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How we get 'Lost'

Wednesday night, we finally got the first two episodes of the fifth season of Lost, the physics-bending and finally-revealed time-traveling series about a mysterious island, those who want to control its power and the survivors of Oceanic Flight 815 who crashed on the island and are caught in between. As we’ve come to expect, there were lots of reveals along with a slew of new questions, aptly explored in articles (like this one) and blog posts (like this one). As for me, however, I was particularly taken with a thread woven through both “Because You Left” and “The Lie”: how it comes to be that we get lost.

In a nutshell, it is three years after six Oceanic survivors and a handful of others made it off the island in various ways, leaving the rest of the survivors and the islands inhabitants behind—and the Oceanic Six are finding it isn’t the salvation they’d anticipated. In fact, things are pretty bad. Jack and Kate are estranged, and Jack’s using drugs again. Kate is on the run to protect Aaron, the son of another survivor she is calling her own. Sayid is regretting his choice to give into hatred and rage after the woman he loved was killed. Sun is yet consumed with her own hate and vindictive rage in the wake of watching her husband die. And heart-and-soul-of-the-series Hurley is locked away in a mental institution.

“How did we get here?” asks a despondent Jack at the beginning of the first episode. “How did all this happen?”

“It happened because you left, Jack,” says Benjamin Linus—a rather machiavellian character who for the time being is “helping” the Oceanic Six.

But it’s more than that. It’s not just leaving the island; it’s also how they left. In a decision they thought would protect the rest of the survivors, the Oceanic Six decided to lie about what happened after the plane crashed. But our true-hearted Hurley knew that was the wrong way to go. He tells them so in the beginning, that they should tell the truth, that if they all stuck together the world would have to believe them: “I don’t want to spend the rest of my life lying,” he tells them.

But he’s overruled—and that has its consequences. Near the end of “The Lie,” Hurley finally tells the truth to his mother, who (somewhat comically but lovingly) tells him, “I believe you—I don’t understand you, but I believe you.” It should be a relief to him, but the weight of those left behind and all the bad things that have happened since are weighing on him. “A lot of people died, Ma,” Hurley tells her. “And now this bad stuff is happening because—” Hurley breaks off and tries to find the words and then says simply: “We shouldn’t have lied.”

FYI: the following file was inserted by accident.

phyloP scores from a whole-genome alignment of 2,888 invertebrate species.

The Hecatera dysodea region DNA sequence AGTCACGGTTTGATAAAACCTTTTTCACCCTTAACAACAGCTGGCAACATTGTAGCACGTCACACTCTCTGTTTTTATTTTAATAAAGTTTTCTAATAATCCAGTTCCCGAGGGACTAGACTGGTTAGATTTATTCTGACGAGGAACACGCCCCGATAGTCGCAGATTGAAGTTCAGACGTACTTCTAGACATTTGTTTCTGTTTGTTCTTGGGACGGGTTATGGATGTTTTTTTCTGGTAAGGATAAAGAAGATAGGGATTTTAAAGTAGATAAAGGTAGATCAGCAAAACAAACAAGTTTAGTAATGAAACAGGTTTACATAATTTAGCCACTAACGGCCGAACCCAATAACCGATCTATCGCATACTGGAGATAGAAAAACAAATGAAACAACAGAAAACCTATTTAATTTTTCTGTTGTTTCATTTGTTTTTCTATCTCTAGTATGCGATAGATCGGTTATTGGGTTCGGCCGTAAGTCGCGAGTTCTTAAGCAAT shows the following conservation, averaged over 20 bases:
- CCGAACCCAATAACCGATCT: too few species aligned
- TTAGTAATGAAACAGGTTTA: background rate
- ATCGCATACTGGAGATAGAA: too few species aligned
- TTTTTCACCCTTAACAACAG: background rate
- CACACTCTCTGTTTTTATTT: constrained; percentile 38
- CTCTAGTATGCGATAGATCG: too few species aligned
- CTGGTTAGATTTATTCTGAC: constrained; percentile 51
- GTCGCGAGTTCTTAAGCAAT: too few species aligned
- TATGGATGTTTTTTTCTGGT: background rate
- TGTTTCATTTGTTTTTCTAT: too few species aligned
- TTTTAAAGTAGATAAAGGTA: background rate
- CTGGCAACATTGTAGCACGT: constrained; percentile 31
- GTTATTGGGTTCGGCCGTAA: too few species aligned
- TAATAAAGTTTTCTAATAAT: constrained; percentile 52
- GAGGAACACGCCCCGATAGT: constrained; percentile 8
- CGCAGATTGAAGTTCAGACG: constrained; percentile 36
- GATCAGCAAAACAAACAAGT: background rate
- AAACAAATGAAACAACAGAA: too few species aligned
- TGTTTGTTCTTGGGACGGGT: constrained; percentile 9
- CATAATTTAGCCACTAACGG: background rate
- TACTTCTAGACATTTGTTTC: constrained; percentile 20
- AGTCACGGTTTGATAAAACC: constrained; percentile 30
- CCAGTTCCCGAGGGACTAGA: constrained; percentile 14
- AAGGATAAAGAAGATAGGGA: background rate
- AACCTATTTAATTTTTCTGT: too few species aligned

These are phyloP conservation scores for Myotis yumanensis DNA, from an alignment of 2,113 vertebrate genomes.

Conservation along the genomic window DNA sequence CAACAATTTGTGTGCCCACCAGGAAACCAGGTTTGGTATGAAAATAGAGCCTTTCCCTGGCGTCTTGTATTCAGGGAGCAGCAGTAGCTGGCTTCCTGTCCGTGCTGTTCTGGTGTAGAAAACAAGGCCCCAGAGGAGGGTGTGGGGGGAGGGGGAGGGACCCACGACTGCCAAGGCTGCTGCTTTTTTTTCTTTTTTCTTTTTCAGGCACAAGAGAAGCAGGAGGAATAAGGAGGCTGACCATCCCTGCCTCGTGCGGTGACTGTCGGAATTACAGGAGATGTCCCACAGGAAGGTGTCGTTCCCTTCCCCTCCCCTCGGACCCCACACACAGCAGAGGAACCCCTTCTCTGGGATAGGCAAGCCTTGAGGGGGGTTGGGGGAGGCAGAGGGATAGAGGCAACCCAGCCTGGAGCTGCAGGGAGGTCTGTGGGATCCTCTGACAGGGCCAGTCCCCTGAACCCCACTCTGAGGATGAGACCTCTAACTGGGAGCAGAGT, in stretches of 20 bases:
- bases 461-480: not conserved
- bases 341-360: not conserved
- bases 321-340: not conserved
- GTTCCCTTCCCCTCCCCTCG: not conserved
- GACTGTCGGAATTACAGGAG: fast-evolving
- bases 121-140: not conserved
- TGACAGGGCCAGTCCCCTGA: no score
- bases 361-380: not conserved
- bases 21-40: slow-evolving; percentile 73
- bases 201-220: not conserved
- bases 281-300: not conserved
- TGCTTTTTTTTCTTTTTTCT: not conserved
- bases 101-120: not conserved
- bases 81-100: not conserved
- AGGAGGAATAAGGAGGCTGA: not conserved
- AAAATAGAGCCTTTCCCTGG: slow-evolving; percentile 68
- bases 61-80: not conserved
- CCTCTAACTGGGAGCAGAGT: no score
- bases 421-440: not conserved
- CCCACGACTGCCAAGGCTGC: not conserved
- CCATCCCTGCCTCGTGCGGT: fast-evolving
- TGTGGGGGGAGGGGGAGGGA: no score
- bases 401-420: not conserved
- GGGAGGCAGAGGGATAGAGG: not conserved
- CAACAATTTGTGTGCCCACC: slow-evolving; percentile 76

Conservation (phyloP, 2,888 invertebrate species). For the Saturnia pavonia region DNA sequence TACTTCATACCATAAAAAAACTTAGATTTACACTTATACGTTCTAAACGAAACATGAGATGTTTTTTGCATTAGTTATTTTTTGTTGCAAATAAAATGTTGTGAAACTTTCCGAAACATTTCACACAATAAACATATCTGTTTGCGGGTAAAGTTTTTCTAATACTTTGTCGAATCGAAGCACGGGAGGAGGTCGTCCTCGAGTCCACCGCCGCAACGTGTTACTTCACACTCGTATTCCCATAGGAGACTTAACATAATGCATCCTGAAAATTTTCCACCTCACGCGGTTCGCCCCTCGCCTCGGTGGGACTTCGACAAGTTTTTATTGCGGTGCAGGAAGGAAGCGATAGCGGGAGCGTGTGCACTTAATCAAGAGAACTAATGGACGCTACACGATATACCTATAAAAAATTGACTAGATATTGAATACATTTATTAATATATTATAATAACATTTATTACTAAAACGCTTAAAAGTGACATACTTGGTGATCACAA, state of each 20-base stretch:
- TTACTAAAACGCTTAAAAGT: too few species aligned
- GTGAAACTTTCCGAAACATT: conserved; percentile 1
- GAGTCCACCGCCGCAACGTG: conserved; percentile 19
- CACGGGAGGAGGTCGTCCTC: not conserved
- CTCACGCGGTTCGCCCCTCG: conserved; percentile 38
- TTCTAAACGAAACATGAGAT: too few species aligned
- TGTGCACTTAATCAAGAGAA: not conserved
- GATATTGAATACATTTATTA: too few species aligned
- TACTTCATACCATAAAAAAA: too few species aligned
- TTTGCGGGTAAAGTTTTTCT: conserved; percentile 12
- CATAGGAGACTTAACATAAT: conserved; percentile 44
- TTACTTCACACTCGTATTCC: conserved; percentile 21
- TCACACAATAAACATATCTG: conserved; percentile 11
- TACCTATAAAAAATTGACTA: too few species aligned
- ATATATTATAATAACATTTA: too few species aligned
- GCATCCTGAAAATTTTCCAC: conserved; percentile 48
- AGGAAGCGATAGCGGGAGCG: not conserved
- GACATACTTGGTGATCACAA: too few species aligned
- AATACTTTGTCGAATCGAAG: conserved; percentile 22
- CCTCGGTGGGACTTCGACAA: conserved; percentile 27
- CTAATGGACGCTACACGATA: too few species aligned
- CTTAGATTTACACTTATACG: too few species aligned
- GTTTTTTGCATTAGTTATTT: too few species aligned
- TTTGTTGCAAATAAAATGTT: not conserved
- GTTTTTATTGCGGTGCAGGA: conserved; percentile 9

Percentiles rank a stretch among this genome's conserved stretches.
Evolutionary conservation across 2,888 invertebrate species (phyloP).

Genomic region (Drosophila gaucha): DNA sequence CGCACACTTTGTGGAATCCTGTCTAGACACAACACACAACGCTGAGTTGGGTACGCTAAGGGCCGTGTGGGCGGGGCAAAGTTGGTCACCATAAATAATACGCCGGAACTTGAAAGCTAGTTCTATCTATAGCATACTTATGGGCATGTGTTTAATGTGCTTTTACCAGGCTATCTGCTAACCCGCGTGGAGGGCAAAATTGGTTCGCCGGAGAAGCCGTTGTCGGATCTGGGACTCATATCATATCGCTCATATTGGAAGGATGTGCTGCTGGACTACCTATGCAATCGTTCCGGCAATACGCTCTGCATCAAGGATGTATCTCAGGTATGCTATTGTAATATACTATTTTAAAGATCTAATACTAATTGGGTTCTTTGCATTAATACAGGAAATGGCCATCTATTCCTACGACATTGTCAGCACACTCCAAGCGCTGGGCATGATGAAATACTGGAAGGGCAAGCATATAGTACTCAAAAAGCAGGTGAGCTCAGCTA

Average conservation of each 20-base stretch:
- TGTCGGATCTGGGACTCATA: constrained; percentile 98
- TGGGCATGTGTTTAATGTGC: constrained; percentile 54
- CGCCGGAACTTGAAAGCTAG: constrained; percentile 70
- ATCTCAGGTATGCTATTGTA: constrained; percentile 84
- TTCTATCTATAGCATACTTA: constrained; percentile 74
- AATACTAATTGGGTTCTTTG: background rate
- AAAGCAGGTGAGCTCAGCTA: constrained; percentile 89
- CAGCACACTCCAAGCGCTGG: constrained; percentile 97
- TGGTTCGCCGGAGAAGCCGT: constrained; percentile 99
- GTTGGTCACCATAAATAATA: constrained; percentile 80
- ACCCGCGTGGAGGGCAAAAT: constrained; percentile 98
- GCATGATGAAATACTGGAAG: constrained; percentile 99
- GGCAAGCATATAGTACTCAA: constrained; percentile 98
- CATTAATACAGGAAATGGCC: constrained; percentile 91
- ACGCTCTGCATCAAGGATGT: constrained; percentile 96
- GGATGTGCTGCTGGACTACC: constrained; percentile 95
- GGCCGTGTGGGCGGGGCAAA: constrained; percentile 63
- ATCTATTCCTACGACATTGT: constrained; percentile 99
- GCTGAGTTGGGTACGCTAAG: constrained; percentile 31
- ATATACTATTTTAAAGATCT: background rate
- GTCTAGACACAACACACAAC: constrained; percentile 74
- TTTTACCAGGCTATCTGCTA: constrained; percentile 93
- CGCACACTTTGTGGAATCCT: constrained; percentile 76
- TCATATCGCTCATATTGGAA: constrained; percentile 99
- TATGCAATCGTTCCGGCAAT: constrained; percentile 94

And there’s more bad things going on than Hurley realizes. Those left behind on the island are suffering through skips in time that are ultimately life threatening. The actions the Oceanic Six took to "protect" them are actually hurting them.

How would things have been different if the Oceanic Six had decided to tell the truth about their escape and those left behind? One thread in the entire series has been the strength of community. We’ve watched these folks act together and sacrificially both in overcoming adversity as well in protecting each other against and defeating those who would do harm. Another thread the series’ has been exploring is the power of confession and truth, which often bring about redemption for individual characters and the healing of relationships. So, if the six survivors had stood together and told the truth, perhaps they would have been able to overcome once more—as well as save those left behind. Then again, maybe not. But either way, those lessons and truths go unheeded by all but Hurley—and everyone is suffering a rippling out of growing consequences.

This isn’t so different than the challenges and choices we make in our own lives. In all honesty, truth and self-sacrifice are not easy paths to walk. They have their costs. But the choice to walk the path of deception has its costs, too—both in our own hearts as well as in the lives of those around us. One day, we look up and find we are utterly lost and far from home.

But, as in all good stories (and life, too), we have the ability to change the path we walk. We can turn around and go the other way. We can change the way we think. We, in essence, “repent” and find our way home again. And that seems to be the direction at least some of the Oceanic Six are heading. And I, for one, am interested in finding out where—and when—they go next.

(Images: ABC) lostctgy